Tuesday, October 02, 2007
Reserve Component Mobilization
There is a new policy setting the total mobilization period for reserve-component units and/or individuals to 12 months. Previously, deploying RC Soldiers would spend as much as 18 months on active duty away from home. This included a 12-month tour in the combat zone, post-mobilization/pre-deployment training, and post-deployment recovery periods. Under the new policy, both the post-mobilization/pre-deployment training and the time a unit spends with actual boots on the ground in the combat zone must be no more than 12 months total (post-deployment recovery and end-of-tour leave is not included in the 12 months). The new policy requires units to conduct as much training as possible at their home stations prior to actual mobilization in order to maximize the amount of time they are available to the combatant commander.
Perhaps anticipating my concern at hearing of this training shift there is information regarding just how the training will be planned. First Army – the U.S. Army’s lead organization for training and mobilization of RC units developed models for both pre- and post-mobilization training. The new training models shift many individual and squad/platoon level collective tasks, formerly done after mobilization at First Army’s mobilization training centers, to homestation training executed throughout the year prior to unit mobilization.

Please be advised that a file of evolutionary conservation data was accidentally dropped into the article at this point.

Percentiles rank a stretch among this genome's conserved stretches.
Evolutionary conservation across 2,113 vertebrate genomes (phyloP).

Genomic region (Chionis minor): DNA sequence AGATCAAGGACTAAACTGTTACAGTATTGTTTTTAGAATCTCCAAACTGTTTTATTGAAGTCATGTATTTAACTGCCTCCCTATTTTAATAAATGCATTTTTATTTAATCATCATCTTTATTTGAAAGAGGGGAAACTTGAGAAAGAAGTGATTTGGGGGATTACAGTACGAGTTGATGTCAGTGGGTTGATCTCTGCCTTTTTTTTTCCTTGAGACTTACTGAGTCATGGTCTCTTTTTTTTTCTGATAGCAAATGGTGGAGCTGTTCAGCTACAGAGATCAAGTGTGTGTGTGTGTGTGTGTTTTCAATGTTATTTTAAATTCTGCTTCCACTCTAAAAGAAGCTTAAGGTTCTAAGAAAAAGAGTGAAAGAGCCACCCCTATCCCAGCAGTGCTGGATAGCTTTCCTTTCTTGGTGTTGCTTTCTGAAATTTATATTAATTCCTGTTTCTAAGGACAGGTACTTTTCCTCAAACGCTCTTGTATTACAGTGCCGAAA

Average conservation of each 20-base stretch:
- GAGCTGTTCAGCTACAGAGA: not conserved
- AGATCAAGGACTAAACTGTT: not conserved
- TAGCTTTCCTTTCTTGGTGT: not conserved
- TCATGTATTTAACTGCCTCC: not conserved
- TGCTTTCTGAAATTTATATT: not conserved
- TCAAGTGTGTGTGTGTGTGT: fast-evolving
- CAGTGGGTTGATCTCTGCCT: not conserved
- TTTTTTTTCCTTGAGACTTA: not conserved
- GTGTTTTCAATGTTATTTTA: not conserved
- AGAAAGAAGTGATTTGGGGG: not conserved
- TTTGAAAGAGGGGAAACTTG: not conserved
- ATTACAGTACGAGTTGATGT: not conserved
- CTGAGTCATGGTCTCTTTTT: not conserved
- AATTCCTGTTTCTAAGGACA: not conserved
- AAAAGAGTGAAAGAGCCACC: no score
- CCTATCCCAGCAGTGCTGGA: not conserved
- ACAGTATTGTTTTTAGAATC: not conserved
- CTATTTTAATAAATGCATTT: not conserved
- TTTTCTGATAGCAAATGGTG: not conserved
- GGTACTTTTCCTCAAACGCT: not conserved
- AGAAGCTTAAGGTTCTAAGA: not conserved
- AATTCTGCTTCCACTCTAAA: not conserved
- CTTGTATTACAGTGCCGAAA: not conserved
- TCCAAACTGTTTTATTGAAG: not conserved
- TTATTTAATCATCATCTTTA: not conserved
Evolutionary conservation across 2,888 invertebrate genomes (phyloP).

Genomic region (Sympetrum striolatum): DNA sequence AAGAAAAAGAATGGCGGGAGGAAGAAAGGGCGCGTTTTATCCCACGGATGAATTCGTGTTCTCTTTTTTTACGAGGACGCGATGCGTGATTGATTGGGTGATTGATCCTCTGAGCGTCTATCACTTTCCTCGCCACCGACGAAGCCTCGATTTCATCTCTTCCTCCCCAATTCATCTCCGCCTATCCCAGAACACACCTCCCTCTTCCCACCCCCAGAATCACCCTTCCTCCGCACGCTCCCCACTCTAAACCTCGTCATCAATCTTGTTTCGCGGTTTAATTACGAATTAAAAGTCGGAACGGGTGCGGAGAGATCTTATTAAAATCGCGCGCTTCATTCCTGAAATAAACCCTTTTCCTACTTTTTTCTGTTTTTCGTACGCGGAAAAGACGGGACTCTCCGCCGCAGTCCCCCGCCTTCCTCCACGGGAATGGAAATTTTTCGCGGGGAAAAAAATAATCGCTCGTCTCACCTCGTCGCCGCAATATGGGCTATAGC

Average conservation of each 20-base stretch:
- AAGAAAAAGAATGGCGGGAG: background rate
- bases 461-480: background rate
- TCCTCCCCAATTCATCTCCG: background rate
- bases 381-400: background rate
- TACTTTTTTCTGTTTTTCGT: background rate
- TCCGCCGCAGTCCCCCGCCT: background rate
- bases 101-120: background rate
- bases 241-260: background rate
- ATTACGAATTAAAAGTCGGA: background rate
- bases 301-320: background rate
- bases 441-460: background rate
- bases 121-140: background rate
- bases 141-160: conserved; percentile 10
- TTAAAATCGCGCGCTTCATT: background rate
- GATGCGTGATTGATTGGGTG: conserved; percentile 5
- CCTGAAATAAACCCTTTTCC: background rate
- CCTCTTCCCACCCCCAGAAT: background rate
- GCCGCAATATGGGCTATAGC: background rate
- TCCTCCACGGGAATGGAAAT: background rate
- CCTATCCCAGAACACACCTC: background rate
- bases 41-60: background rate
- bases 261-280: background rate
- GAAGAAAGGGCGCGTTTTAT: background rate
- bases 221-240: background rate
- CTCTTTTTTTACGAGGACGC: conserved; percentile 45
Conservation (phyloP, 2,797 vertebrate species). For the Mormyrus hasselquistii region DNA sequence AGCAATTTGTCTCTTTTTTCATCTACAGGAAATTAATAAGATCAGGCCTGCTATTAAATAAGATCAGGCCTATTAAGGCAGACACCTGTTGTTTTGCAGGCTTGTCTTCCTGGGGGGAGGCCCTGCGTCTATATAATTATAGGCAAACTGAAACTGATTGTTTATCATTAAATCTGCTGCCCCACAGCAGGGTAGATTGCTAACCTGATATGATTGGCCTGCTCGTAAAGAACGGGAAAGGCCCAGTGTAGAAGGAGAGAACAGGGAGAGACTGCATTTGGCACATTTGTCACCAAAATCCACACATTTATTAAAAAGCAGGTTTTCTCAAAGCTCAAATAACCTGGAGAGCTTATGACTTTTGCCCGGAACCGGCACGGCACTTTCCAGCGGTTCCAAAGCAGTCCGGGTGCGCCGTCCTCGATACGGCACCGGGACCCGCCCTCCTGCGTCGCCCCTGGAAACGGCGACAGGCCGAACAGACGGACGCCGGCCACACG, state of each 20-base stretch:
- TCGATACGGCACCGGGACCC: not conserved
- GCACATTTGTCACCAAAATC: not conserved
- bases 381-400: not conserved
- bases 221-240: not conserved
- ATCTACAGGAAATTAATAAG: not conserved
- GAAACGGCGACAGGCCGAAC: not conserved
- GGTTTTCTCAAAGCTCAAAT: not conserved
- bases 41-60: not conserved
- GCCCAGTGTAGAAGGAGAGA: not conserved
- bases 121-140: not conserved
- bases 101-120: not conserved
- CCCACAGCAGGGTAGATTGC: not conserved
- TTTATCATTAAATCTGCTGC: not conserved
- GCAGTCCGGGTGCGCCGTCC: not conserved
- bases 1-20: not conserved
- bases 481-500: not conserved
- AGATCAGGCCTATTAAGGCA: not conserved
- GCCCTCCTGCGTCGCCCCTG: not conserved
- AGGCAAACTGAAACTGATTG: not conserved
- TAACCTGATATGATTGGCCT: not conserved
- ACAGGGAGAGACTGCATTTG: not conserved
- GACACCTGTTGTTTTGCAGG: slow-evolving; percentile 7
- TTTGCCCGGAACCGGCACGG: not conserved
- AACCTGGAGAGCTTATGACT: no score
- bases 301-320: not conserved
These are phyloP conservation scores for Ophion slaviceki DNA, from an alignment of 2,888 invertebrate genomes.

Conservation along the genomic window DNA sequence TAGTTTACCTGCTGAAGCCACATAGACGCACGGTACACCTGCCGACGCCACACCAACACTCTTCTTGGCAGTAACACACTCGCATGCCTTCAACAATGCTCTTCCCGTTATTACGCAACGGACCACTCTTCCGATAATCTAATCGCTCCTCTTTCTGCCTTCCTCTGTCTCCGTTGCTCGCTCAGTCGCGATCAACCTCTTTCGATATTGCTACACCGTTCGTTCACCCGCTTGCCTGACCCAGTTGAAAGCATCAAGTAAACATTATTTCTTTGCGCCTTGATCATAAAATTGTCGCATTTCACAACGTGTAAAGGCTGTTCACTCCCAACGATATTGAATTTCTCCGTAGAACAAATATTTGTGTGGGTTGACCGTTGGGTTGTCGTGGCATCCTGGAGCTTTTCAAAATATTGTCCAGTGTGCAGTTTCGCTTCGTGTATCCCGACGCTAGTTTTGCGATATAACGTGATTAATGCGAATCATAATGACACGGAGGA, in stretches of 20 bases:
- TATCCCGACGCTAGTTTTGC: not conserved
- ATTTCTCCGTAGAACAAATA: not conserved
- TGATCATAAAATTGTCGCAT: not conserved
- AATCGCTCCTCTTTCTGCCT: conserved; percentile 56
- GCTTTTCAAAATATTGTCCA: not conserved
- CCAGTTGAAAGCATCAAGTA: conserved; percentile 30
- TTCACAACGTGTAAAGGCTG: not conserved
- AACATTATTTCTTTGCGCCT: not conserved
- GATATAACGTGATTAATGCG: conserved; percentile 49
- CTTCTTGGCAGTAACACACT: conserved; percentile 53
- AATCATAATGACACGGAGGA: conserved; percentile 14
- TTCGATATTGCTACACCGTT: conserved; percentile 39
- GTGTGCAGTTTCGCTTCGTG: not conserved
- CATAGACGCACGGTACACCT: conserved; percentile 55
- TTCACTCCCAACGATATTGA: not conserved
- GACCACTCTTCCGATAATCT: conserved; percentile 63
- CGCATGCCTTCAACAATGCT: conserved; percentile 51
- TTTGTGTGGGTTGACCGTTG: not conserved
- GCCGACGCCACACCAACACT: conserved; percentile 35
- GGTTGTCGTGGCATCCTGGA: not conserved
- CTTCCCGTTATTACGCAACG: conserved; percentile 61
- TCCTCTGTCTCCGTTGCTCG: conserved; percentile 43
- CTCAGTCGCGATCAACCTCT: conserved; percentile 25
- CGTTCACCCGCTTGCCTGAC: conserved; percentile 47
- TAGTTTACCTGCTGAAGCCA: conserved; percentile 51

This may brief well – but are the resources, allocations of range time, dollars available to complete this training. A perennial issue of the past was the difficulty for Reserve Component organizations to get ammunition, equipment, facilities to conduct training such as weapons qualification, land navigation, unit functional and METL training, Combat Lifesaver training and medical screening. FBCB2 equipment is an example – are we teaching basic land navigation with map and compass or providing the tool used in Iraq to navigate? I hope the latter for that was not done prior to my deployment and my life depended on learning GPS and then FBCB2 in combat conditions.
The plan also calls for earlier alert and more intensive pre-mobilization training also allow units to build more cohesive teams prior to mobilization. Post-mobilization training will focus more on complex, higher-level collective training and an ARTEP (Army Training and Evaluation Program) exercise that tests and validates a unit’s readiness to deploy for combat. Great idea if the unit has an ARTEP standard – MNSTC-I bound Training Division soldiers had no such document prior to our deployment so it may have to be accepted that adaptation may be needed. Adding ARTEP training requirements to a fulltime IDT mission set will be difficult unless additional drills are authorized.
For planning, these are good initiatives, and if resourced with knowledgeable trainers (not non-deployed/able soldiers from another Reserve unit) will provide a much more efficient training model for Reserve units. Accordingly if applied to consistent training standards for both pre- and post-mobilization training, fair and realistic validation of unit or individual readiness will foster a better partnership between the receiving organizations and the better trained soldiers arriving in theater.
I realize I’m a little old school – but I hope it isn’t a mandate pushing more requirements on Reserve units without an equal resourcing of the Fulltime personnel, facilities and equipment needed to complete the task to the First Army Standard.